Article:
From Mental Health Commission of Canada
In the midst of COVID-19, it is increasingly difficult to avoid the bleak headlines and bright-red news banners. Staying informed is, after all, one way many of us try to win back a semblance of control. But while it’s natural to seek information about this unfolding public health crisis, we must also take steps to protect our mental health.
With guidance from Dr. Keith Dobson, clinical psychologist and professor at the University of Calgary, the Mental Health Commission of Canada has compiled the following tips to help Canadians protect their mental health as they strive to safeguard their physical well-being and that of their loved ones.
- Understand the fight-or-flight response
It’s normal to feel anxious in the face of a threat. Our body’s fight-or-flight response is designed to keep us safe by heightening our response to perceived danger. Part of that response is the release of stress hormones, which increase heart rate, blood pressure, and overall alertness.
The brain is continuously seeking new informational cues to re-assess the threat level. Unfortunately, if we bombard ourselves with COVID-19 details, headlines, and images, we reinforce the threat signal and perpetuate the stress response. Remember, the information we allow in will affect how we feel – and we should monitor that intake with care.
Because of the impact stress has on our body’s immune system, managing it during a pandemic is critical to the success of strategies designed to reduce contagion or the severity of the illness.
- Be selective about news sources
Where we seek information matters! Credible sources, such as the Public Health Agency of Canada and the World Health Organization give us plain facts to counteract the sensationalism and fear-provoking imagery found in the news media. Updates from neighbours or other kinds of hearsay are more likely to include selective attention to fearful cases and stories.
Carefully choosing our sources is the best way to ensure accuracy. While there is plenty of fact-based content on social media, because of the way it works it is also much more likely to turn hearsay into misinformation. The facts – as fluid as they may be – are essential to facing the situation appropriately.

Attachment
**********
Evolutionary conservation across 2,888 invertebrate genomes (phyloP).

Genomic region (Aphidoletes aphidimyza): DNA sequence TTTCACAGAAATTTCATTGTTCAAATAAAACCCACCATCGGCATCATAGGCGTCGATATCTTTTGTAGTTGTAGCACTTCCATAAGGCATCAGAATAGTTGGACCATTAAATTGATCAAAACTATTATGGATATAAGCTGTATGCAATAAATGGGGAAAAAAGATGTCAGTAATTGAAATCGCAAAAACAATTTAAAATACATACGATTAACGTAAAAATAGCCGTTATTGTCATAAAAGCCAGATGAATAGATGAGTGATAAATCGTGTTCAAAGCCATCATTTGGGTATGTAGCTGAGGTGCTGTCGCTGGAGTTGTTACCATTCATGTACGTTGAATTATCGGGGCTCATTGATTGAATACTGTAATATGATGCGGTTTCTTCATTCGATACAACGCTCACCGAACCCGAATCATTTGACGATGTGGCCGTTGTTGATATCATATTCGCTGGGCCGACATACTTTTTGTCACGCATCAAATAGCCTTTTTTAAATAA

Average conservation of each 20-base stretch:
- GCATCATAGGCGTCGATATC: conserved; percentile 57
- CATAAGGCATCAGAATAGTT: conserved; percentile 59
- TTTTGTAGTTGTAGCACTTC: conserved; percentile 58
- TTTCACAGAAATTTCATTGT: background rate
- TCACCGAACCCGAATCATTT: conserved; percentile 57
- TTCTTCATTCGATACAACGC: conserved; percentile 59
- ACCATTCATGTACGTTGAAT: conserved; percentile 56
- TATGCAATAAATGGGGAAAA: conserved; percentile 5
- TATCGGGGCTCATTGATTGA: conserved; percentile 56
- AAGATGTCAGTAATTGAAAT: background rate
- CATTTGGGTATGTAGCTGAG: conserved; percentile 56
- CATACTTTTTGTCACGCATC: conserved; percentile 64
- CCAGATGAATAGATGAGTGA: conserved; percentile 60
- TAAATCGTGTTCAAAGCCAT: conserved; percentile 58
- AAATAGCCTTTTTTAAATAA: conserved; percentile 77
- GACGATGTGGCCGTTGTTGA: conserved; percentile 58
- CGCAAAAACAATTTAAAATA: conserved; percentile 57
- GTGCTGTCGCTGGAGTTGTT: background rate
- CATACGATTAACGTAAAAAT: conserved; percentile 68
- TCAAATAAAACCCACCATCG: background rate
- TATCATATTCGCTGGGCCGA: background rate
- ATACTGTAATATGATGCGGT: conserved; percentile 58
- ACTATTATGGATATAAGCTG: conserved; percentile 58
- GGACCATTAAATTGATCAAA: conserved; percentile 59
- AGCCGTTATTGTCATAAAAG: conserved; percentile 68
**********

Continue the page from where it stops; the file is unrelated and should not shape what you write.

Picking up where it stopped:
- Consider the practical value of the information
Not all information is created equal. When we see images of workers in hazmat suits, empty streets, and armed guards, our brains detect a threat and react accordingly. Unfortunately, these images don’t have a lot of value, as they convey very little meaningful or useful information. Where possible, focus on the facts in the story, not the extraneous details or peripheral images.
- Don’t discount the power of language
When the media reports that rates of infection are “skyrocketing,” for example, it can trigger more anxious feelings than if they’d said “increasing.” Although it may be difficult, it’s important to see through the sensationalistic language and focus on the message and the practical takeaways. If a particular news source uses a lot of alarmist language, consider avoiding that outlet altogether.
- Set boundaries on news consumption
With such a rapidly evolving situation, it can feel like even a few hours without an update will leave us in the dark. But while the information about COVID-19 is constant, it is also highly repetitive. The more often we receive information, the more it will play on our minds, and the more difficult it will be to disengage.
So try limiting your updates to between one and three designated times per day. In the interim, make a concentrated effort to place your attention elsewhere. When it’s time to re-engage, it won’t take long to catch up.
Mental Health Commission of Canada
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